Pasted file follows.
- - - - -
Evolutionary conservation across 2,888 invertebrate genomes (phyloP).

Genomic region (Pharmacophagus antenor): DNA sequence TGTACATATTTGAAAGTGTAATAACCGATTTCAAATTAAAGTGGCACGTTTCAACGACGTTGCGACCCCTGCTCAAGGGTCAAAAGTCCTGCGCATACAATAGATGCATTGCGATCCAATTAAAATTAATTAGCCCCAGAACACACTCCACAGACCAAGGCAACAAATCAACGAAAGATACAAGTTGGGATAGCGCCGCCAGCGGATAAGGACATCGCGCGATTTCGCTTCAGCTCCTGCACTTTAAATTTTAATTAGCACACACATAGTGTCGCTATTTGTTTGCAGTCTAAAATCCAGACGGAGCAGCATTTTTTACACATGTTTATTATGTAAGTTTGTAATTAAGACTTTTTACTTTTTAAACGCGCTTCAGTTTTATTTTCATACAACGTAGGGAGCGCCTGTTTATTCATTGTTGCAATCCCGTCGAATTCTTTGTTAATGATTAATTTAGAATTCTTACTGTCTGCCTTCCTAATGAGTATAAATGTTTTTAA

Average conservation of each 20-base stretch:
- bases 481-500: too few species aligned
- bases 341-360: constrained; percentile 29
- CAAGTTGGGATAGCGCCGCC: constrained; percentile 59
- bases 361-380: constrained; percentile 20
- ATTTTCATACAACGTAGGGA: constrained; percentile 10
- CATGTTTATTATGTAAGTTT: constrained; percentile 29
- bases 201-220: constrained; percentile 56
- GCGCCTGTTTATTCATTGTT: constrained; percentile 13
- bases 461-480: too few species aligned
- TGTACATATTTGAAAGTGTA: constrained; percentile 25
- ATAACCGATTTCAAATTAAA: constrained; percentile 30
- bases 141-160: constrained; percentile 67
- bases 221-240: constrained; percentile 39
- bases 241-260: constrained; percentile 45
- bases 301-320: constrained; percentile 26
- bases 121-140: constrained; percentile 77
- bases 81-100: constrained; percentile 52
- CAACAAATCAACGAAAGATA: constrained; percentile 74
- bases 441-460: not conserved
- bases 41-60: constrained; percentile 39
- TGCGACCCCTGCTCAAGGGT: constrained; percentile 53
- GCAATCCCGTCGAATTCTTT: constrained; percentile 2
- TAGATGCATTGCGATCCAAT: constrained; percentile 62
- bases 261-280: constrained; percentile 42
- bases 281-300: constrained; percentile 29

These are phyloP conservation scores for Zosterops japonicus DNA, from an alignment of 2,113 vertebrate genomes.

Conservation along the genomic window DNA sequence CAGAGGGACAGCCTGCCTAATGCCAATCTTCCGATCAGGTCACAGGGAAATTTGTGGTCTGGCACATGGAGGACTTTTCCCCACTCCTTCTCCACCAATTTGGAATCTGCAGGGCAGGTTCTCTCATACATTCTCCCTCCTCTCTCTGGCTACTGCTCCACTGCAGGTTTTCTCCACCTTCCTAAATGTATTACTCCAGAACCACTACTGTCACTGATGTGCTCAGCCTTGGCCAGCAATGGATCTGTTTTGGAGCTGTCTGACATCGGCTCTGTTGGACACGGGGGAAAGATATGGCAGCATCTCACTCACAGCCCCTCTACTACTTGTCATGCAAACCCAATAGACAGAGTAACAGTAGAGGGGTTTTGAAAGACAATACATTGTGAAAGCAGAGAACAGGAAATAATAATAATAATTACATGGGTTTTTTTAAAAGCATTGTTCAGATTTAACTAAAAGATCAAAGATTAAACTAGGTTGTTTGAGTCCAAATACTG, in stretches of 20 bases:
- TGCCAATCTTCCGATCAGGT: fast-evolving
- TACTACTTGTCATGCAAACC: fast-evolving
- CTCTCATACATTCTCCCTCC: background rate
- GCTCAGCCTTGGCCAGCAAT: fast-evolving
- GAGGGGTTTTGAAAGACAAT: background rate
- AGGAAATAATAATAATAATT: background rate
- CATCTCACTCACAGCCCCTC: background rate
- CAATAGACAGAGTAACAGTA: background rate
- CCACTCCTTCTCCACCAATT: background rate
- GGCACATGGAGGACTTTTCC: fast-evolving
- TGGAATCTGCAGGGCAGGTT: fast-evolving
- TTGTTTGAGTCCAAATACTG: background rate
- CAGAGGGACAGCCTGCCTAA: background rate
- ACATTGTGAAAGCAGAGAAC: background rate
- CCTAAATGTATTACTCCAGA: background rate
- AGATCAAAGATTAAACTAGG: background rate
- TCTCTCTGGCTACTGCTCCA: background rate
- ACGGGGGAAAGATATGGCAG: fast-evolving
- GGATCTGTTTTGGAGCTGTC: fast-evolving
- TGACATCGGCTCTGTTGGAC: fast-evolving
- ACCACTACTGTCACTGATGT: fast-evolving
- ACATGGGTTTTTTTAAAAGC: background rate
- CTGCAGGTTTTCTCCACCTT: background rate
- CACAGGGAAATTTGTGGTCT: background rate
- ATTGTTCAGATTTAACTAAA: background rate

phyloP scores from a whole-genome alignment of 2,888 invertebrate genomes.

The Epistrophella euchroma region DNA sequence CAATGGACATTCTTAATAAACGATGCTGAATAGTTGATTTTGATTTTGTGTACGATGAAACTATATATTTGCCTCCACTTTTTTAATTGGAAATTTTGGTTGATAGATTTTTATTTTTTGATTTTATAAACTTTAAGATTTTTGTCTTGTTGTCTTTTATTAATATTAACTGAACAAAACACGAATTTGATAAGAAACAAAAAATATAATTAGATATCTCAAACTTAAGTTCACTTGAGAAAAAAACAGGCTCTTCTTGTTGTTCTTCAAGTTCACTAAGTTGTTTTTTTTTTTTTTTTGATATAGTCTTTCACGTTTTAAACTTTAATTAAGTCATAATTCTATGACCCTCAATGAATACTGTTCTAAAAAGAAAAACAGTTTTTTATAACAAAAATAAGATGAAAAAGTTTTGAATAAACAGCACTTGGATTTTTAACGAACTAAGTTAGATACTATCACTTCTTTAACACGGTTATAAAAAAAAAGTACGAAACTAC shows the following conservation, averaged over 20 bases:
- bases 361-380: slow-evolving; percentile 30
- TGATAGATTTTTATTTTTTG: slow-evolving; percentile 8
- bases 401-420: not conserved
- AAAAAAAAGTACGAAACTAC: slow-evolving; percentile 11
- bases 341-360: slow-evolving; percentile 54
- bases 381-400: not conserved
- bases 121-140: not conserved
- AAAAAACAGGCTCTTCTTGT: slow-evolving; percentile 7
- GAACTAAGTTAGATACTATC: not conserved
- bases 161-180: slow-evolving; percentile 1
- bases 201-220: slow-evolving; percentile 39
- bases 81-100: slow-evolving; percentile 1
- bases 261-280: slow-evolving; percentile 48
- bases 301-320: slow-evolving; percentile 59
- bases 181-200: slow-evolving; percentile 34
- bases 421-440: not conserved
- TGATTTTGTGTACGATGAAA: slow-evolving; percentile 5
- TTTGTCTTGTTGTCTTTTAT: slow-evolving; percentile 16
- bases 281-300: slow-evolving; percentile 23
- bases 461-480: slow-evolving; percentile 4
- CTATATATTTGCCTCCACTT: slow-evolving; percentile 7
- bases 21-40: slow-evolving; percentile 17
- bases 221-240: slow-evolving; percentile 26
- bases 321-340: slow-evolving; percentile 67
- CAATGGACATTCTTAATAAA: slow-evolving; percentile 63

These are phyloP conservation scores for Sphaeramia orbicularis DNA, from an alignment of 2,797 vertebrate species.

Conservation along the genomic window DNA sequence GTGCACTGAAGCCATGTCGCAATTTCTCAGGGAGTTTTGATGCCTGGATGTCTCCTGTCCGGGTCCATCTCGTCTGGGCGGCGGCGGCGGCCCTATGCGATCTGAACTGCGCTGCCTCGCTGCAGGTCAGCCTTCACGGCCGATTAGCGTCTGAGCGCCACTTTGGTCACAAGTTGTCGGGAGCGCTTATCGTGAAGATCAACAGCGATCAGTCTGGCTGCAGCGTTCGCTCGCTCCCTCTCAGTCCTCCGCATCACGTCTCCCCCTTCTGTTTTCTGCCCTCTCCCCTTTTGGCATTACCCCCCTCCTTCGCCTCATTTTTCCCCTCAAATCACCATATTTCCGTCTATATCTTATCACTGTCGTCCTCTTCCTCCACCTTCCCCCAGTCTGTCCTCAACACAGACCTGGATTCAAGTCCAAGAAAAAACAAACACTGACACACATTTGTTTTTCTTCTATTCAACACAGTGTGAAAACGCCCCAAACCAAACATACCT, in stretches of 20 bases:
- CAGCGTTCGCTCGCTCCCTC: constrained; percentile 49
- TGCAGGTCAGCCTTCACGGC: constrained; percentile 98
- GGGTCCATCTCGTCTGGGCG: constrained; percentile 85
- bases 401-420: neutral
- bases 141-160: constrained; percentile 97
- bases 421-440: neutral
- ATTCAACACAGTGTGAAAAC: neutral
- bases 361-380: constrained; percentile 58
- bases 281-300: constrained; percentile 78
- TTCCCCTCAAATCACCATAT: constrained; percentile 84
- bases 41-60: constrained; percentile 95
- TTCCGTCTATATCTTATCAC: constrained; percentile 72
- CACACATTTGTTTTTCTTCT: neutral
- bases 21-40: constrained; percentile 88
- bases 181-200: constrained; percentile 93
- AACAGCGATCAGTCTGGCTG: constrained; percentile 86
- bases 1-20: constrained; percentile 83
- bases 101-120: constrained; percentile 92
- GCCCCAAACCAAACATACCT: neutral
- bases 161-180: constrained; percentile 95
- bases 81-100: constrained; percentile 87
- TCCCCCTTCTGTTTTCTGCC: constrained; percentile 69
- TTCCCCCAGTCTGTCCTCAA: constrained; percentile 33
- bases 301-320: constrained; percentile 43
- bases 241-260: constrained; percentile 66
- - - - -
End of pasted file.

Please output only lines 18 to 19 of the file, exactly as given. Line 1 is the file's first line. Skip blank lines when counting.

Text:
- bases 301-320: constrained; percentile 26
- bases 121-140: constrained; percentile 77